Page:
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 Table of Contents  
ORIGINAL ARTICLE
Year : 2020  |  Volume : 37  |  Issue : 2  |  Page : 70-74

The role of leukoaraiosis on outcomes and recombinant tissue-plasminogen activator-related symptomatic intracerebral hemorrhages in acute stroke


1 Department of Neurology, Eskişehir Osmangazi University, Eskişehir, Turkey
2 Department of Neurology, University of Health Sciences, İzmir Tepecik Education and Research Hospital, İzmir, Turkey

Date of Submission29-Jan-2020
Date of Decision23-Mar-2020
Date of Acceptance29-Mar-2020
Date of Web Publication29-Jun-2020

Correspondence Address:
Ezgi Sezer Eryildiz
Department of Neurology, Medical Faculty, Eskisehir Osmangazi University, 26040, Odunpazarı, Eskişehir
Turkey
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Source of Support: None, Conflict of Interest: None


DOI: 10.4103/NSN.NSN_11_20

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  Abstract 


Background and Purpose: We aimed to assess whether severe leukoaraiosis (LA) is associated with outcomes and symptomatic intracerebral hemorrhages (sICH) in patients who were treated with recombinant tissue-plasminogen activator (rt-PA) for acute stroke. Methods: We analyzed the data of anterior circulation stroke patients who were treated with rt-PA at our stroke center during 2009–2016. LA was scored according to the van Swieten scale (VSS) on computed tomography (CT) and dichotomized into groups as absent or moderate versus severe LA. We used the safe implementation of thrombolysis in stroke definition for sICH and the modified Rankin Scale (mRS) scores at 3 months after rt-PA were recorded. Results: Of 302 patients, 47 (15.6%) showed severe LA (VSS >4) on CT. The overall sICH rate was 3.6%. Moreover, sICH was significantly more frequent in patients with severe LA (n = 5 of 47; 10.6%) than in patients with absent/moderate LA (n = 6 of 255; 2.4%; P = 0.017). In addition, patients with severe LA had higher baseline glucose level (P = 0.006) and systolic blood pressure (P = 0.005) compared to patients with absent/moderate LA. Patients with severe LA were more likely to have a poor outcome (mRS: 3–6) compared to those without severe LA (P = 0.009). Conclusion: The presence of severe LA on CT increases the risk of sICH and poor outcome in patients treated with rt-PA for acute stroke.

Keywords: Acute stroke, intracerebral hemorrhage, leukoaraiosis, outcome, thrombolysis


How to cite this article:
Eryildiz ES, Özdemir A&, Yılmaz D, Baş DF. The role of leukoaraiosis on outcomes and recombinant tissue-plasminogen activator-related symptomatic intracerebral hemorrhages in acute stroke. Neurol Sci Neurophysiol 2020;37:70-4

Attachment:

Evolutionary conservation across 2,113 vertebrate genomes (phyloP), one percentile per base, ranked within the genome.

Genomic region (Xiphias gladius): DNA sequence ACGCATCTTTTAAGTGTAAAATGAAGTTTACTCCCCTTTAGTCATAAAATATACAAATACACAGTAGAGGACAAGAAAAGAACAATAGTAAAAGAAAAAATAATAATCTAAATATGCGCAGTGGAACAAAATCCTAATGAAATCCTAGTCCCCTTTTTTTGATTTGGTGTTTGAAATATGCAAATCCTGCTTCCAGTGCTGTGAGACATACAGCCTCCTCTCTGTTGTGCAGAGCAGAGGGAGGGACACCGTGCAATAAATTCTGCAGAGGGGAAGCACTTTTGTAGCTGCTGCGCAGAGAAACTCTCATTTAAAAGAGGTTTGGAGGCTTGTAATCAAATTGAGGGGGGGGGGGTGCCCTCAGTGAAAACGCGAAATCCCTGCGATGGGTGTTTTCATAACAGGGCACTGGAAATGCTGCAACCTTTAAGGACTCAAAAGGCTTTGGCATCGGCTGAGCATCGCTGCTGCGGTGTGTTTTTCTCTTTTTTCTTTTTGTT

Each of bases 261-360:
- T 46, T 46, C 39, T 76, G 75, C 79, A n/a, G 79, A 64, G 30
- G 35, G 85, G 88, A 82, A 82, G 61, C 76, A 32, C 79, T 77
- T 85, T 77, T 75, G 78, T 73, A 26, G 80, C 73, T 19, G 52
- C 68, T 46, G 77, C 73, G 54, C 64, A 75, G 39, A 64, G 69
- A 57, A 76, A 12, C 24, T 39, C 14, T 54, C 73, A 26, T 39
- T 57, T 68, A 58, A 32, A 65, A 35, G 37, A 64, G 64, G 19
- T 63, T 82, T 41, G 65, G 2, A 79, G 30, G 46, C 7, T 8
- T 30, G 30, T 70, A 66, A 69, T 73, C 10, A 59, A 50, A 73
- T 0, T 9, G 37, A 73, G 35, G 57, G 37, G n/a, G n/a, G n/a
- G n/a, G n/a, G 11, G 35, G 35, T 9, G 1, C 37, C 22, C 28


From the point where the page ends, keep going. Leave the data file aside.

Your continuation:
How to cite this URL:
Eryildiz ES, Özdemir A&, Yılmaz D, Baş DF. The role of leukoaraiosis on outcomes and recombinant tissue-plasminogen activator-related symptomatic intracerebral hemorrhages in acute stroke. Neurol Sci Neurophysiol [serial online] 2020 [cited 2020 Sep 25];37:70-4. Available from: http://www.nsnjournal.org/text.asp?2020/37/2/70/288414




  Introduction Top


The major complication of thrombolysis with recombinant tissue-plasminogen activator (rt-PA) in acute ischemic stroke is symptomatic intracerebral hemorrhage (sICH). Previous studies have determined some clinical markers that indicate an increased risk of sICH, such as advanced age, early ischemic changes, an elevated mean arterial blood pressure before treatment, a history of diabetes mellitus (DM), and cardiac disease.[1],[2]

Leukoaraiosis (LA) is a radiologic finding to describe the areas of hypoattenuation of the subcortical brain white matter on computed tomography (CT), which is usually seen bilaterally.[3] This finding is a characteristic of cerebral small vascular diseases such as amyloid angiopathy, hypertensive arteriopathy, and cerebral autosomal dominant arteriopathy with subcortical infarcts and leukoencephalopathy.[4] The clinical importance of LA is not certain.

Several reports have demonstrated the relationship between LA and intracerebral hemorrhage.[5],[6] According to these studies, hypertension (HT), and thereby, hypertensive changes in small penetrating vessels were the causes of that relationship. In addition, the pathological changes in spontaneous intracerebral hemorrhage have also been shown in patients with chronic HT, lacunes, and LA. In later years, using gradient-echo T2-weighted magnetic resonance imaging (MRI) sequences, deep microbleeds have been associated with the severity of periventricular hyperintensities.[7] Furthermore, a strong connection has been determined between clinically silent microbleeds and hemorrhages in the same areas.[8]

In accordance with this information in the literature, it is suggested that there is a potential relationship between LA and sICH in patients who were treated with rt-PA. In the current study, we aimed to investigate whether severe LA confirmed on CT may be a risk factor for sICH and poor clinical outcome after intravenous (IV) thrombolysis.


  Methods Top


We retrospectively analyzed the data of consecutive patients who were treated with IV rt-PA within the 4–5 h of symptom onset for acute anterior circulation stroke from January 2009 to January 2016 in our stroke center. The patients who undergone mechanical thrombectomy with or without intra-arterial rt-PA were excluded from the analyses. IV rt-PA was given according to the European Stroke Organization guidelines.[9] Patient data including demographic features, the time between symptom onset and treatment, National Institutes of Health Stroke Scale (NIHSS) and Alberta Stroke Program Early CT (ASPECT) scores, serum glucose and arterial blood pressure levels, and platelet count on admission were assessed.